**Lab #2 - Linear neuron models
**

** 1. Model fitting.** This problem is designed to show the perils
of over-fitting data, similar to what was discussed in class. We provide
a simulated dataset of "characteristic frequency" (cf) and "bandwidth" (bw)
for 200 auditory cells. With these data, "cf" is considered the independent
variable (i.e., the x-axis) and "bw" the dependent variable (y-axis). You
can get this data set, hw1.mat, from the class homepage. You should plot
the data first as individual data points. Here are some commands to get
started:

>> load hw1.mat

>> whos

>> plot(cf,bw,'.')

(a) The variables cfsub and bwsub contain a subset of seven points extracted from the total dataset. Create a linear fit to this subsample of the data using the matlab routine polyfit.

(b) Now create a 5th-order polynomial fit to the subsample.

(c) Plot both fits, shown as solid lines, along with the subsample, shown as individual data points, on the same plot. Which of these fits the subsample better?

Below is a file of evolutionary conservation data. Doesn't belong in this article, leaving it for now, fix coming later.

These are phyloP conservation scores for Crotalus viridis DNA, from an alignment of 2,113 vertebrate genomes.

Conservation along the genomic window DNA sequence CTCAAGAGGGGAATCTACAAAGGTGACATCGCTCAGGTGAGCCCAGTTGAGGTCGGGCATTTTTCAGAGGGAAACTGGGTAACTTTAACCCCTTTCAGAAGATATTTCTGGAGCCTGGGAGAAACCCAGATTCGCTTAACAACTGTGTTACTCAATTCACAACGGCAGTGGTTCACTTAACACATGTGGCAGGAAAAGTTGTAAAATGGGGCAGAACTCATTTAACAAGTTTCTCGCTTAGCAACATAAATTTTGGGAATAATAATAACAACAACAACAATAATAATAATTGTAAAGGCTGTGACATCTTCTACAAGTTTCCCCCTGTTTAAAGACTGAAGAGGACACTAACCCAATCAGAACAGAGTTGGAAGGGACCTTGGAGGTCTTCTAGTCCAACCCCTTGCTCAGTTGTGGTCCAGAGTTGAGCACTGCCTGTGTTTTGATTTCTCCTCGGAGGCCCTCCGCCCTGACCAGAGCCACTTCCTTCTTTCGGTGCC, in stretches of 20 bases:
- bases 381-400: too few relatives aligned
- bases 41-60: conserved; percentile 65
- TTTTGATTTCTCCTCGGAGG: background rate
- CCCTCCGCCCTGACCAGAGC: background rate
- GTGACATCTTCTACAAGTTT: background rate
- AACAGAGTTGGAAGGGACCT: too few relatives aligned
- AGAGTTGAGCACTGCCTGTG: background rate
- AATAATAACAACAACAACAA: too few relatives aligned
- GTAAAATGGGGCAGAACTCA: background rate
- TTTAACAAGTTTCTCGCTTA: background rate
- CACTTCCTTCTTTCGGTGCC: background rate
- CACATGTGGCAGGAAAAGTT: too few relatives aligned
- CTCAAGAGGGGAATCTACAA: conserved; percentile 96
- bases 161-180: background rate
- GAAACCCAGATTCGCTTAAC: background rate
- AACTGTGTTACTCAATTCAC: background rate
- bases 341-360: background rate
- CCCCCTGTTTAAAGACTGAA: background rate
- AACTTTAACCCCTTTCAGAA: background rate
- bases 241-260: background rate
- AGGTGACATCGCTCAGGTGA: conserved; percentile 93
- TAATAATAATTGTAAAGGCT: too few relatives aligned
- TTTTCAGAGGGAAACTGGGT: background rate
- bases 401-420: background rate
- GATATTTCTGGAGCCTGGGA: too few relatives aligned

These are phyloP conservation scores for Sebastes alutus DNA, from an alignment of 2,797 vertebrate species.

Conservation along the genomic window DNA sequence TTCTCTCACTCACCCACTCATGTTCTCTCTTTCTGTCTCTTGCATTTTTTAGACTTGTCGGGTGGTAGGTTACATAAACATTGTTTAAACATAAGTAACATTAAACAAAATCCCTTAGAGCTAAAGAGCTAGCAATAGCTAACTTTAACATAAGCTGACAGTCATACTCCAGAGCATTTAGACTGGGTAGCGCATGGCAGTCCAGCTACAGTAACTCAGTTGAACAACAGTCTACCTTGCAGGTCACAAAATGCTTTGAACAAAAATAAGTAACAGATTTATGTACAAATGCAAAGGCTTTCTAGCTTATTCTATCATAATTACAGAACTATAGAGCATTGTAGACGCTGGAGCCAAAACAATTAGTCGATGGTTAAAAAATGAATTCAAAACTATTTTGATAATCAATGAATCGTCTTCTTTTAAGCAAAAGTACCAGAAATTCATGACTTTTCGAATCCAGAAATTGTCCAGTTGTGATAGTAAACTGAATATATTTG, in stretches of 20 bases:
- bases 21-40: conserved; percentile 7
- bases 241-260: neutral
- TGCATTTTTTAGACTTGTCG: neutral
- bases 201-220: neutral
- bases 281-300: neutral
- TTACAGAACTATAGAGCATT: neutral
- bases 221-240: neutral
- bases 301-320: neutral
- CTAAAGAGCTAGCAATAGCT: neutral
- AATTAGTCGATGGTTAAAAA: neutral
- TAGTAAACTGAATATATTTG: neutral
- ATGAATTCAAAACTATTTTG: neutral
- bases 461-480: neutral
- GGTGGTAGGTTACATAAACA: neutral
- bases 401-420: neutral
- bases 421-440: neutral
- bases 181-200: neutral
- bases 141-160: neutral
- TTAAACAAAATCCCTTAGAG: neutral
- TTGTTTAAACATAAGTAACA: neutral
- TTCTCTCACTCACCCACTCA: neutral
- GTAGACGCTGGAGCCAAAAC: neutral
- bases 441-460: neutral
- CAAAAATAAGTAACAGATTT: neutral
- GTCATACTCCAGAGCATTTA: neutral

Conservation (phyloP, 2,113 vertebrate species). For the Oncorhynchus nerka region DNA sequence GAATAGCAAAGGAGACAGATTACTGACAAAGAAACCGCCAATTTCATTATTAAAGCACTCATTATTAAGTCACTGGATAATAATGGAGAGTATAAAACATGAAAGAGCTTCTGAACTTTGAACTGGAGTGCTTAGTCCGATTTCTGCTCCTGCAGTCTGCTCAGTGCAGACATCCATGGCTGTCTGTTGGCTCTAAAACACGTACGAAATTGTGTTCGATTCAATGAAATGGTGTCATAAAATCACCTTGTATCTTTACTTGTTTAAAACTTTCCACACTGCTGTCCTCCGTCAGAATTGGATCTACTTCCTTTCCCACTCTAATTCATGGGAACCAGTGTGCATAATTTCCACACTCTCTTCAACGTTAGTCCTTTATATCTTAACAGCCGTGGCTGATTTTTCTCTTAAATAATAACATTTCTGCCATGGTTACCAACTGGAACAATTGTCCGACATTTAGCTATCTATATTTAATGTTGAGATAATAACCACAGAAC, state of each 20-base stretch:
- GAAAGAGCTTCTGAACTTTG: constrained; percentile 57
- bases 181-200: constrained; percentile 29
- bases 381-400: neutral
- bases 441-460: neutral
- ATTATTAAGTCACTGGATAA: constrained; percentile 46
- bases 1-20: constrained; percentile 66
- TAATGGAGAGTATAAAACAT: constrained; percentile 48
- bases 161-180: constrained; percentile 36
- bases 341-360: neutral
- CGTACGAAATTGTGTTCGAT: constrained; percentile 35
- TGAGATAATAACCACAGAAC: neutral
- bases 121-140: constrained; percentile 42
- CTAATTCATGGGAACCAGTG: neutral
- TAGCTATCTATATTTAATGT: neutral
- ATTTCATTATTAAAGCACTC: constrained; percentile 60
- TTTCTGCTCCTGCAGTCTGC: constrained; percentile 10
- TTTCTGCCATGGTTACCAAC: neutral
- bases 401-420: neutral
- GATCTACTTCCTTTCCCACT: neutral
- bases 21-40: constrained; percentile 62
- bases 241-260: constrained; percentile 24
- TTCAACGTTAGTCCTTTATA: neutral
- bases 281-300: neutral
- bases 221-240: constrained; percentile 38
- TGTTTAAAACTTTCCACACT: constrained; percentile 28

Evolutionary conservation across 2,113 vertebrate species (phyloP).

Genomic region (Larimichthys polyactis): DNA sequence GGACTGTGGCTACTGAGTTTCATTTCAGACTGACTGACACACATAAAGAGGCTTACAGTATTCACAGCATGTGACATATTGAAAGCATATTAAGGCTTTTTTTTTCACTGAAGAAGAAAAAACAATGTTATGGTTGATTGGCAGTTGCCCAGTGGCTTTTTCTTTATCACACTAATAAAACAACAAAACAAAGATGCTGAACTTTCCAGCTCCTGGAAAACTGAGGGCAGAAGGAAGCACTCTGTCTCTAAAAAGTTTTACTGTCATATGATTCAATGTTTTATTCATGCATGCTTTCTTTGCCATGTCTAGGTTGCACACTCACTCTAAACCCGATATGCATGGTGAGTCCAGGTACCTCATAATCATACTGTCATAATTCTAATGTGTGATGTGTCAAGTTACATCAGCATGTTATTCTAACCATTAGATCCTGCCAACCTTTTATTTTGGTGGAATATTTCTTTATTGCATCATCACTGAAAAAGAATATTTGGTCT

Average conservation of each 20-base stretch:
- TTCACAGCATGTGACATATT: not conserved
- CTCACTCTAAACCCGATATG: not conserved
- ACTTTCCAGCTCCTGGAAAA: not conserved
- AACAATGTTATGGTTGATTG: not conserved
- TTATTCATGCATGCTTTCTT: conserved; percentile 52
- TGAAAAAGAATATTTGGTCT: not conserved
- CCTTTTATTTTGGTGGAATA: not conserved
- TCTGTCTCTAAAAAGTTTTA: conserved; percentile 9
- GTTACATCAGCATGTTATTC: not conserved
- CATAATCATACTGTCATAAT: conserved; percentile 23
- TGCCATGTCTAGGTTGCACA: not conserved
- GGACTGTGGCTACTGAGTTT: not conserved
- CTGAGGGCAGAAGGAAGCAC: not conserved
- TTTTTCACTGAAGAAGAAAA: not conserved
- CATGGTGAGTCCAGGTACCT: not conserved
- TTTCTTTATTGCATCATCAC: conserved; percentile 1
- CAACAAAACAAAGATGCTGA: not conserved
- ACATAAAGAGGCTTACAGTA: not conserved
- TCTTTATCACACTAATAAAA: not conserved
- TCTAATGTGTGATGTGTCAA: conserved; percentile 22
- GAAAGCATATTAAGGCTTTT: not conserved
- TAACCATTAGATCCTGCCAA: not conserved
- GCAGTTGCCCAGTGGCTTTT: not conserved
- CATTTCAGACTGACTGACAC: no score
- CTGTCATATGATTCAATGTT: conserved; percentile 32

(d) Now plot both of your function fits from (a) and (b) along with the
entire dataset. Which of these fits the entire data better? What's
going on?

(

(

(a) Plot the three different receptive fields side by side within the same figure using imagesc and subplot so you can see what they look like. Use the scaling option for imagesc to make sure that the grayscale for each is equivalent - i.e., so they are directly comparable.

(b) Show what each of the edge images looks like in the same manner - i.e., by showing them side by side in the same figure using subplot. You should see that they are just edges at different positions and orientations.

(c) Now, for each of your neurons, compute the inner product between its receptive field and each of the edge images. Plot your results for each neuron as a bar plot, with the position of the edge on the x-axis of each barplot.

(d) Finally, for each neuron, show what it would look like to have an entire array of these neurons processing the Einstein image. You can do this by typing

pim=conv2(einstein,DOG,’same’);

where pim is your processed image. The function conv2 simply takes the array in the second argument, and computes the inner product between it and the array in the first argument at different positions within the array. (This procedure of repeatedly computing inner products at different positions is called a 'convolution,' which we'll discuss next week.)